SANTA FE, N.M. (AP) - The New Mexico Senate on Monday confirmed Hanna Skandera as education secretary - four years after she took the job.
Skandera has faced criticism from Democrats and teachers unions over policy and experience.
Nominated by Gov. Susana Martinez, Skandera has supported merit pay for teachers, assigning grades to schools, evaluating teachers based heavily on standardized test scores and a plan to hold back third-graders who can’t read proficiently. She has never been a teacher or an administrator.
Still, the Senate approved her nomination in a 22-19 vote with five Democrats joining 17 Republicans in the majority.
“The governor is pleased with the vote today and is thankful this marks an end to the four-year efforts of some to obstruct this process,” Enrique Knell, Martinez’s communications director, said in an email. “Reforming education, and improving the ability of our kids to learn, is critical to the future of our state.”
Senators who supported her during a nearly two-hour confirmation debate said the former U.S. Education Department senior policy adviser’s overhaul efforts must continue.
The state leads the nation in Hispanic students taking and passing advanced placement courses, they said.
New Mexico’s education woes predate Skandera, they added, saying they’ve heard from educators from the Navajo Nation to the University of New Mexico who support her.
Senators in favor of confirmation also said voters had spoken at the ballot box by ushering Martinez to a second term, suggesting that support extended to the governor’s policies and appointees.
Skandera finally got a confirmation vote after the New Mexico Senate Rules Committee voted 5-4 earlier in the day to send her nomination to the full Senate.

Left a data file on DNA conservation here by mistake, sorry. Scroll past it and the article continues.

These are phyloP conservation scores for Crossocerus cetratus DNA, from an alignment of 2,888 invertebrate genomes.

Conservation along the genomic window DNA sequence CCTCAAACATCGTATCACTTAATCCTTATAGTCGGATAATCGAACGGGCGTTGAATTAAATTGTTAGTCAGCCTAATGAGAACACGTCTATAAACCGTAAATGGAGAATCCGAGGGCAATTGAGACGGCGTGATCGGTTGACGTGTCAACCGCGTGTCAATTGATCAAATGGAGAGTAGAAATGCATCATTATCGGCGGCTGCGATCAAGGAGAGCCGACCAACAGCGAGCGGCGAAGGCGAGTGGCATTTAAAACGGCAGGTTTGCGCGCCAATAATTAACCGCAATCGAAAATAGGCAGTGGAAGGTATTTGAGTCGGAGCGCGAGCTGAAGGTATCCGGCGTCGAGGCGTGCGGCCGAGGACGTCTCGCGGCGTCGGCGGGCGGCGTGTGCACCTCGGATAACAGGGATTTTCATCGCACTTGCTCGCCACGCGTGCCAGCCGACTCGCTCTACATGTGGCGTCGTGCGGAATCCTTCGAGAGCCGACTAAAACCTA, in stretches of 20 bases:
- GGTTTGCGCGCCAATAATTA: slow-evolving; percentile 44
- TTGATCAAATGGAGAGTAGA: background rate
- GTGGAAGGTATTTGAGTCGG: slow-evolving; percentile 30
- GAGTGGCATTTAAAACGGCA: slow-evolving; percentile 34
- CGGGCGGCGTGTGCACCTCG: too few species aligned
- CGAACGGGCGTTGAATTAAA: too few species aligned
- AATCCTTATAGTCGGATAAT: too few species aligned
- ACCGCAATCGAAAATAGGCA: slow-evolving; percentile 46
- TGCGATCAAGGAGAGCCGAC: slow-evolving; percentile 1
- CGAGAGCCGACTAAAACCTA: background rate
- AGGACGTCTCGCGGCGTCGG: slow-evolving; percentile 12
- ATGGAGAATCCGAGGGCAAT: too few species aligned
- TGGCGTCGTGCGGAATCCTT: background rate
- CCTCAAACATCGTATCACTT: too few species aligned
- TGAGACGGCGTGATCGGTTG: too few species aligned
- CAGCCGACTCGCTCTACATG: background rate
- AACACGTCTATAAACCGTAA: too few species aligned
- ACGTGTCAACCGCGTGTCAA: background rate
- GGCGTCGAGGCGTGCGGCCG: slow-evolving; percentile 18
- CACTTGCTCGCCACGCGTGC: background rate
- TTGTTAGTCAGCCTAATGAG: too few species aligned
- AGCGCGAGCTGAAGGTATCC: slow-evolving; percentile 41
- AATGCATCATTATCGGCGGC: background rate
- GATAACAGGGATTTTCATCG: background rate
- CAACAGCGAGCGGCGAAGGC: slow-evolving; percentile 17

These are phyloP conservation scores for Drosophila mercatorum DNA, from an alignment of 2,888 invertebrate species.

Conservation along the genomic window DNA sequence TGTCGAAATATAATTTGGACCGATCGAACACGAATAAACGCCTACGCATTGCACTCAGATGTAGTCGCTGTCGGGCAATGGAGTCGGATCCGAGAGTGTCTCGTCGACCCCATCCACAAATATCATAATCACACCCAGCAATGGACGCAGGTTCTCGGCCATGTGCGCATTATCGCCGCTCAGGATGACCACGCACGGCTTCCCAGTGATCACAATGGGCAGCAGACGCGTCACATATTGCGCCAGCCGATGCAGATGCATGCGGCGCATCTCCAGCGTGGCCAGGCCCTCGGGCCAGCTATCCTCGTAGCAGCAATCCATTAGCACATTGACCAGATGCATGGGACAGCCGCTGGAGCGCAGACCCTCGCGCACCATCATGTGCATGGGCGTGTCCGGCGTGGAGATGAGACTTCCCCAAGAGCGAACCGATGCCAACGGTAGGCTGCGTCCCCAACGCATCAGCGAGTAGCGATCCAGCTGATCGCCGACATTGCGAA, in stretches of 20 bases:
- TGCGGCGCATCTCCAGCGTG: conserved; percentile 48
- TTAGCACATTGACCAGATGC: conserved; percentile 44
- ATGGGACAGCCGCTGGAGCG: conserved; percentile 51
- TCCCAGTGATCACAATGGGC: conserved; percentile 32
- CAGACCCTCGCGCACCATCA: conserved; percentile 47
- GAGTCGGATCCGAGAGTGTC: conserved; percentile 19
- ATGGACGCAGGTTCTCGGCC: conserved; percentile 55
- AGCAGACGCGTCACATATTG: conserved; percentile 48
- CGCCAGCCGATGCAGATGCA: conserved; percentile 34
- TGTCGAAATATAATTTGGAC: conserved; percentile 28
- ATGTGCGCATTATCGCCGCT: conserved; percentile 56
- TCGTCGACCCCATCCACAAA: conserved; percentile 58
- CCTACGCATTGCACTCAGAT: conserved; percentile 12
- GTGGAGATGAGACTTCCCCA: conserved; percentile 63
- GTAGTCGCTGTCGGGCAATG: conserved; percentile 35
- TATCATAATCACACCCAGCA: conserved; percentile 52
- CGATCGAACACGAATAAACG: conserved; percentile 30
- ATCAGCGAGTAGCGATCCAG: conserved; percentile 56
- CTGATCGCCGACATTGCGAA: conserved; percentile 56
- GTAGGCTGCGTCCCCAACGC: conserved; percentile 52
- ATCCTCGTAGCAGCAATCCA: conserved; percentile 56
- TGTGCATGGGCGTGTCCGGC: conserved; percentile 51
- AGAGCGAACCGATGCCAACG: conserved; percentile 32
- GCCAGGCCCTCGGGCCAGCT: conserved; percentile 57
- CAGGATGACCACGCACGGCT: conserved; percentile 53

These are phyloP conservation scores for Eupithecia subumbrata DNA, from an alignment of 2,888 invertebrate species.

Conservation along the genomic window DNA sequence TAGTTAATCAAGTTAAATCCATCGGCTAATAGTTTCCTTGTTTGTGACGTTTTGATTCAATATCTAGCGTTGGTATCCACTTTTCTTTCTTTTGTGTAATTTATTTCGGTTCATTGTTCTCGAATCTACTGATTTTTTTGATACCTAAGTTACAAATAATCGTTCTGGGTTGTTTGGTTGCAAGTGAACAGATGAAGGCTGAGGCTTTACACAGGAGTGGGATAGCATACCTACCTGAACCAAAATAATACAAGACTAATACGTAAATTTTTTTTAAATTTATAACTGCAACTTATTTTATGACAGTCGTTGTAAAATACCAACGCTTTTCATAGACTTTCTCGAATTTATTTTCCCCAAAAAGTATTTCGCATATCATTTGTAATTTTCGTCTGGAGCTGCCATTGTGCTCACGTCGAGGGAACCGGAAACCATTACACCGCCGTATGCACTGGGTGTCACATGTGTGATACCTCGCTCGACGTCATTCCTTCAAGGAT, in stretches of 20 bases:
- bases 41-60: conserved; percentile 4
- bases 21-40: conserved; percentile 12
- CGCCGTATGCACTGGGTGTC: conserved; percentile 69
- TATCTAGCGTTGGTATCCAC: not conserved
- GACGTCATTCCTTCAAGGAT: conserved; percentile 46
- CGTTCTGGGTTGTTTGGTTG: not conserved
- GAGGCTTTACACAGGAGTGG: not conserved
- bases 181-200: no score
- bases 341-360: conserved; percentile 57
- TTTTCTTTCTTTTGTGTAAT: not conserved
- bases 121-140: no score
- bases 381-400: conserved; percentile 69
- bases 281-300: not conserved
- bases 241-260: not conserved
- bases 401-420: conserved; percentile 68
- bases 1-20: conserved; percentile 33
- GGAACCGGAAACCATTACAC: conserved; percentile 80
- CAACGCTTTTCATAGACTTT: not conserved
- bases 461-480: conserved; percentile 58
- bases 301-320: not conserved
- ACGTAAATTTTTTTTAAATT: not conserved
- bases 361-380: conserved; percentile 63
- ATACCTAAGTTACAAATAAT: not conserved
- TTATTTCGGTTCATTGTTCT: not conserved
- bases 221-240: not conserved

“Our school system has been failing for much longer than four years,” said Sen. John Ryan, R-Los Ranchos de Albuquerque, adding that the state’s schools are showing improvements.
The committee hearing and the floor vote came on a day when dozens of teachers rallied outside the Roundhouse on several issues, including opposition to Skandera’s nomination.
At the committee hearing, teachers leveled scathing criticism at Skandera, while supporters, including superintendents and business leaders, voiced support.
It’s rare for state lawmakers to turn down a governor’s appointee for a high-level job. The Senate last rejected a department cabinet secretary in 1997, when GOP Gov. Gary Johnson was in office.
“You’re a lightning rod based on what you’ve done … so-called reforms,” Senate Majority Leader Michael Sanchez told Skandera during the committee hearing. “I can’t vote for your confirmation. I never believed from day one that you were actually qualified for the position. If you do get it, I’d hope you listen to parents and teachers.”
Skandera’s confirmation was perhaps more politically charged in a legislative session that is shaping up as a partisan showdown on several key issues, with House Republicans already voting to approve some of their initiatives opposed by Democrats.
Skandera told committee members she was proud of what she has done the past four year at New Mexico schools, but “not (of) the conversation that has existed among adults.”
“I believe we are moving in the right direction,” she said of New Mexico schools. “We’ve made many changes based on the feedback that we’ve received.”
Skandera said she was focused on not where or from what background students “come into our schools, but how they leave.”
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